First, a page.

Watch Priceless 17-Century Stradivarius and Amati Violins Get Taken for a Test Drive by Professional Violinists

Mate­ri­als like car­bon fiber and Lucite have been mak­ing their way into clas­si­cal stringed instru­ment design for many years, and we’ve recent­ly seen the 3‑D print­ed elec­tric vio­lin come into being. It’s an impres­sive-sound­ing instru­ment, one must admit. But trained clas­si­cal vio­lin­ists, luthiers, music his­to­ri­ans, and col­lec­tors all agree: the vio­lin has nev­er real­ly been improved upon since around the turn of the 18th cen­tu­ry, when two its finest makers—the Amati and Stradi­vari families—were at their peak. A few stud­ies have tried to poke holes in the argu­ment that such vio­lins are supe­ri­or in sound to mod­ern makes. There are many rea­sons to view these claims with skep­ti­cism.

By the time the most expert Ital­ian luthiers began mak­ing vio­lins, the instru­ment had already more or less assumed its final shape, after the long evo­lu­tion of its f‑holes into the per­fect son­ic con­duit. How­ev­er, Amati and Stradi­vari not only refined the violin’s curves, edges, and neck design, they also intro­duced new chem­i­cal process­es meant to pro­tect the wood from worms and insects.

One bio­chem­istry pro­fes­sor dis­cov­ered that these chem­i­cals “had the unin­tend­ed result of pro­duc­ing the unique sounds that have been almost impos­si­ble to dupli­cate in the past 400 years.”

Know­ing they had hit upon a win­ning for­mu­la, the top mak­ers passed their tech­niques down for sev­er­al gen­er­a­tions, mak­ing hun­dreds of vio­lins and oth­er instru­ments. A great many of these instru­ments sur­vive, though a mar­ket for fakes thrives along­side them. The instru­ments you see in the videos here are the real thing, four of the world’s old­est and most price­less vio­lins, all of them resid­ing at The Met­ro­pol­i­tan Muse­um of Art. These date from the late 1600s to ear­ly 1700s, and were all made in Cre­mona, the North­ern Ital­ian home of the great mas­ters. At the top of the post, you can see Sean Avram Car­pen­ter play Bach’s Sonata No. 1 in G minor on a 1669 vio­lin made by Nicolò Amati.

The next three videos are of vio­lins made by Anto­nio Stradi­vari, per­haps once an appren­tice of Amati. Each instru­ment has its own nick­name: “The Gould” dates from 1693 and is, writes the Met, “the only [Stradi­vari] in exis­tence that has been restored to its orig­i­nal Baroque form.” We can see Car­pen­ter play Bach’s Sonata in C major on this instru­ment fur­ther up. Both “The Gould” and the Amati vio­lin were made before mod­i­fi­ca­tions to the angle of the neck cre­at­ed “a loud­er, more bril­liant tone.” Above you can hear “The Francesca,” from 1694. Car­pen­ter plays from “Liebesleid” by Fritz Kreisler with the pianist Gabriela Mar­tinez. See if you can tell the dif­fer­ence in tone between this instru­ment and the first two, less mod­ern designs.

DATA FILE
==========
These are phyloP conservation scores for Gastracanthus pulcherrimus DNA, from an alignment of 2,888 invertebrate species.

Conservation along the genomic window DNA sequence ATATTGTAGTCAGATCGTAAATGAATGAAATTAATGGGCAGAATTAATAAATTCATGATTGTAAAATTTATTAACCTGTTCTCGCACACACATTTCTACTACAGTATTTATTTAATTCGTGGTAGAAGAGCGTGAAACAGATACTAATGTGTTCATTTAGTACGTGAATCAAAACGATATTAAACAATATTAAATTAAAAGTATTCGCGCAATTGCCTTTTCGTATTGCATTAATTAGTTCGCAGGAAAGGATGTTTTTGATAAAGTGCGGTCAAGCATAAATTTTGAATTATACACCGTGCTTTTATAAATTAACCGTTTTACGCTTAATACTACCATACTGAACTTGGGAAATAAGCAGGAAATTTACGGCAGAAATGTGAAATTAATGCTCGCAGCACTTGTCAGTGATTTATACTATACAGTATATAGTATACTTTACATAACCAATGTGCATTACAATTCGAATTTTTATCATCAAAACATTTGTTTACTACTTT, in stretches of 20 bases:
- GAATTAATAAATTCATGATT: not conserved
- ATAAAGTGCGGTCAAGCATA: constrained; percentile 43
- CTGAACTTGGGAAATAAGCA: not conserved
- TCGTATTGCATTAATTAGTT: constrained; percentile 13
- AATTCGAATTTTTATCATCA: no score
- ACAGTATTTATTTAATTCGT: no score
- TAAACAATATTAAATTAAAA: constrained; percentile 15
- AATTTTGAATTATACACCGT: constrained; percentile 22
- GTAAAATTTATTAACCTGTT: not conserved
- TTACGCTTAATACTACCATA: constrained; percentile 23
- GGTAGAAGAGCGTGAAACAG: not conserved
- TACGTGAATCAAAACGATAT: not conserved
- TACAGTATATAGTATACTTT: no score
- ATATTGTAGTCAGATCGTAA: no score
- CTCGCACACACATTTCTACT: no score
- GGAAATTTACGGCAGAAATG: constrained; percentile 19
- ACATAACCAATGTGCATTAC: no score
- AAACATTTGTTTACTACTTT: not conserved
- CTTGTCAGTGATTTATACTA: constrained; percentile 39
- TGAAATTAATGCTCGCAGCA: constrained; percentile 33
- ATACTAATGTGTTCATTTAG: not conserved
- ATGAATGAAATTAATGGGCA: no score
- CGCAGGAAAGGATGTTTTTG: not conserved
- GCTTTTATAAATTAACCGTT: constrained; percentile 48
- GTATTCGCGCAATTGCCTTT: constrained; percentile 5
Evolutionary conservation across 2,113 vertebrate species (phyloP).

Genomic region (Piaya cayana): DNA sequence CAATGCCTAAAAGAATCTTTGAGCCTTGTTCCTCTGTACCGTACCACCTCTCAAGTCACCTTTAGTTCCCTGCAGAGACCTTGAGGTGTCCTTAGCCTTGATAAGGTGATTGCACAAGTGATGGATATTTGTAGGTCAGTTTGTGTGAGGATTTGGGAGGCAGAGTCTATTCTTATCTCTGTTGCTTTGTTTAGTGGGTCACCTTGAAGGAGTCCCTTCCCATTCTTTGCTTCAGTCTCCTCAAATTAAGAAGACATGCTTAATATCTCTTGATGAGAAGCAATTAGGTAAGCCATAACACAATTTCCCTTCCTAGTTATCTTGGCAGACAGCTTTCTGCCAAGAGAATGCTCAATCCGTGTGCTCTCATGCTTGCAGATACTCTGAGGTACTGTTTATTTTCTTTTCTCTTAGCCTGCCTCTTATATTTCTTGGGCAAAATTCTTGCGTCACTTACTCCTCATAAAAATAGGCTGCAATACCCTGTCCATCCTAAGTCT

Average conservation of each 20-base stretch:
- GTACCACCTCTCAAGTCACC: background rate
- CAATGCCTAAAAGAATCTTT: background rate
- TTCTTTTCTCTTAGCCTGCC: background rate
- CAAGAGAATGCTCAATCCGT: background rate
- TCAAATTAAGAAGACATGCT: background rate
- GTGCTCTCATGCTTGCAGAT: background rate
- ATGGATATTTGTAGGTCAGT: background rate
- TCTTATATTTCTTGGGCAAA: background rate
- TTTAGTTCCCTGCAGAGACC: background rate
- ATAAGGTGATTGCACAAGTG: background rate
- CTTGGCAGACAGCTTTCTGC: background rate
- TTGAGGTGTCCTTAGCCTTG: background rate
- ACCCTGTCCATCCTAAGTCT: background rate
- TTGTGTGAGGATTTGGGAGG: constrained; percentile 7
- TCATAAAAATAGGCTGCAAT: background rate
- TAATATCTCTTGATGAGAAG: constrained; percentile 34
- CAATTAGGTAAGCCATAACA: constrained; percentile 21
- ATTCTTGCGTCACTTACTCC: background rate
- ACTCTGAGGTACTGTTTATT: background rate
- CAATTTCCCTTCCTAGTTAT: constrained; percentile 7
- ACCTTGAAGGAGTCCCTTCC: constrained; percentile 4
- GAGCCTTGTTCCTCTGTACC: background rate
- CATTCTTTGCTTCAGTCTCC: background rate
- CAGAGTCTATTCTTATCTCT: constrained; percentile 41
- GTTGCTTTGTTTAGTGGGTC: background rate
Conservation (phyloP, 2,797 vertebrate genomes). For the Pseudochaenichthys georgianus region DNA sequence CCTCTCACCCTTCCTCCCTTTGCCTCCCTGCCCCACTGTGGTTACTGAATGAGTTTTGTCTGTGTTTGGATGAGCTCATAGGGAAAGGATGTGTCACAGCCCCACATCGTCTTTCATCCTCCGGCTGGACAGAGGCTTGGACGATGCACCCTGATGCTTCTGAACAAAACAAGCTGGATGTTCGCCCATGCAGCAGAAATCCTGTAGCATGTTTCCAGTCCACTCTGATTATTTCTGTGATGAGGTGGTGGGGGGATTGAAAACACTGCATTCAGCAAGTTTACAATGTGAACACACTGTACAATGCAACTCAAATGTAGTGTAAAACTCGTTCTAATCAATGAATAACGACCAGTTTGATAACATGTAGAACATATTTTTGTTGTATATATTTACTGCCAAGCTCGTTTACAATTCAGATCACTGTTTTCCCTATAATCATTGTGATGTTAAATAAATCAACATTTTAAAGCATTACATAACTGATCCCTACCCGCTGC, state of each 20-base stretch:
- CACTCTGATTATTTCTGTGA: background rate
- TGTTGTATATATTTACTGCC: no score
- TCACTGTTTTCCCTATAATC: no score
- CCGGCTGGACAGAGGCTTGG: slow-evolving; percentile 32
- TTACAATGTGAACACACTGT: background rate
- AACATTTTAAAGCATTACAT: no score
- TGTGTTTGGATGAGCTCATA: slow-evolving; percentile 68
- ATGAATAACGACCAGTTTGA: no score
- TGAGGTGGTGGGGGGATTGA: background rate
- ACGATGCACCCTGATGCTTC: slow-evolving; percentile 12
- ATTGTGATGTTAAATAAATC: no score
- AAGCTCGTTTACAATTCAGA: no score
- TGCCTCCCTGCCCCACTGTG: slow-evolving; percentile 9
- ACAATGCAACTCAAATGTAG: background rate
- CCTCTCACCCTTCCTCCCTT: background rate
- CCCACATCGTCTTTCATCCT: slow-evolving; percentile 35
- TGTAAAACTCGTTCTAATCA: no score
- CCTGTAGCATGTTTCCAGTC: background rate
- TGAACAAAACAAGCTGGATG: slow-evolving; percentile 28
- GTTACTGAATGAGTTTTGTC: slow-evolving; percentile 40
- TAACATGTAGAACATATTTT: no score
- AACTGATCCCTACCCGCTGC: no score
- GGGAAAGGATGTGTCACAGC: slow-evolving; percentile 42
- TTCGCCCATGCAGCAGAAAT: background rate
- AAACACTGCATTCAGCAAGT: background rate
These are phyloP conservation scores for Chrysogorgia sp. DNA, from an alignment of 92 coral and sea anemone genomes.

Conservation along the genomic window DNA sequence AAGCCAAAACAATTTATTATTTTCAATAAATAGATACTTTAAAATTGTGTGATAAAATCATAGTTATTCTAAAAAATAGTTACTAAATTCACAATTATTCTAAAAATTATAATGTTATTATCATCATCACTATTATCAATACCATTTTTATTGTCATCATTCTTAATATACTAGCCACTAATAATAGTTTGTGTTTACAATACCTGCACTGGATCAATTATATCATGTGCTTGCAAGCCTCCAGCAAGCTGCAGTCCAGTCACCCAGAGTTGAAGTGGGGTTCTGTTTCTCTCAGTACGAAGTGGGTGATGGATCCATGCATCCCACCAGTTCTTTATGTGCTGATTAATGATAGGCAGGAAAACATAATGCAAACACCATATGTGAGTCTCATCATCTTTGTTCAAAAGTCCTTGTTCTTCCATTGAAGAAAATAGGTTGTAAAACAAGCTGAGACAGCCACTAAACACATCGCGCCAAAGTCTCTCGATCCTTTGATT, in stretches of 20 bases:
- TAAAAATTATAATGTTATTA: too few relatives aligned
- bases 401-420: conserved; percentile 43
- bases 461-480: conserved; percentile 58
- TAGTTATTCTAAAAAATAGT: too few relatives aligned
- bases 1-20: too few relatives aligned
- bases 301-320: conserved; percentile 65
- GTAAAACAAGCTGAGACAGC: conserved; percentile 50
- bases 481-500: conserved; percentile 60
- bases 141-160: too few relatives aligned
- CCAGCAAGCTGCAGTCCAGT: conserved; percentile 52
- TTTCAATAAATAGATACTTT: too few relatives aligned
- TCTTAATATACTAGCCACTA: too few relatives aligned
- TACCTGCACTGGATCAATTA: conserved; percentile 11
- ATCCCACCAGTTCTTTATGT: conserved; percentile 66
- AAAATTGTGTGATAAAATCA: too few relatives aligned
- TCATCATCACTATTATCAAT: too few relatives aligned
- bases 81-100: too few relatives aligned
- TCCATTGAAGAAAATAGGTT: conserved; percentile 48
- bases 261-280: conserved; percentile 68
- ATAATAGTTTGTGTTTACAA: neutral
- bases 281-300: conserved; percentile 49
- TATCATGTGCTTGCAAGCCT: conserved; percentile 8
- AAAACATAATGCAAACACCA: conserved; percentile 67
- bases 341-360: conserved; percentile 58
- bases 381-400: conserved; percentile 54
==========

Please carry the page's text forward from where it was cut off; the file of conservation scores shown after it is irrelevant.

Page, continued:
The last vio­lin fea­tured here, “The Anto­nius,” made by Stradi­vari in 1717, gets a demon­stra­tion in front of a live audi­ence by Eric Gross­man, who plays the cha­conne from Bach’s Par­ti­ta No. 2 in D minor. This instru­ment comes from what is called Stradivari’s “Gold­en Peri­od,” the years between 1700 and 1720. Some of the most high­ly val­ued of Stradi­varii in pri­vate hands date from around this time. And some of these instru­ments have his­to­ries that may jus­ti­fy their stag­ger­ing price tags. The Moli­tor Stradi­var­ius, for exam­ple, was sup­pos­ed­ly owned by Napoleon. But no mat­ter the pre­vi­ous own­er or num­ber of mil­lions paid, every vio­lin cre­at­ed by one of these mak­ers car­ries with it tremen­dous pres­tige. Is it deserved? Hear­ing them might make you a believ­er. Joseph Nagy­vary, the Texas A&M pro­fes­sor emer­i­tus who is dis­cov­er­ing their secrets, tells us, “the great vio­lin mas­ters were mak­ing vio­lins with more human­like voic­es than any oth­ers of the time.” Or any since, most experts would agree.

Relat­ed Con­tent:

What Does a $45 Mil­lion Vio­la Sound Like? Vio­list David Aaron Car­pen­ter Gives You a Pre­view

What Makes the Stradi­var­ius Spe­cial? It Was Designed to Sound Like a Female Sopra­no Voice, With Notes Sound­ing Like Vow­els, Says Researcher

The Art and Sci­ence of Vio­lin Mak­ing

Why Vio­lins Have F‑Holes: The Sci­ence & His­to­ry of a Remark­able Renais­sance Design

Behold the “3Dvarius,” the World’s First 3‑D Print­ed Vio­lin

Josh Jones is a writer and musi­cian based in Durham, NC. Fol­low him at @jdmagness

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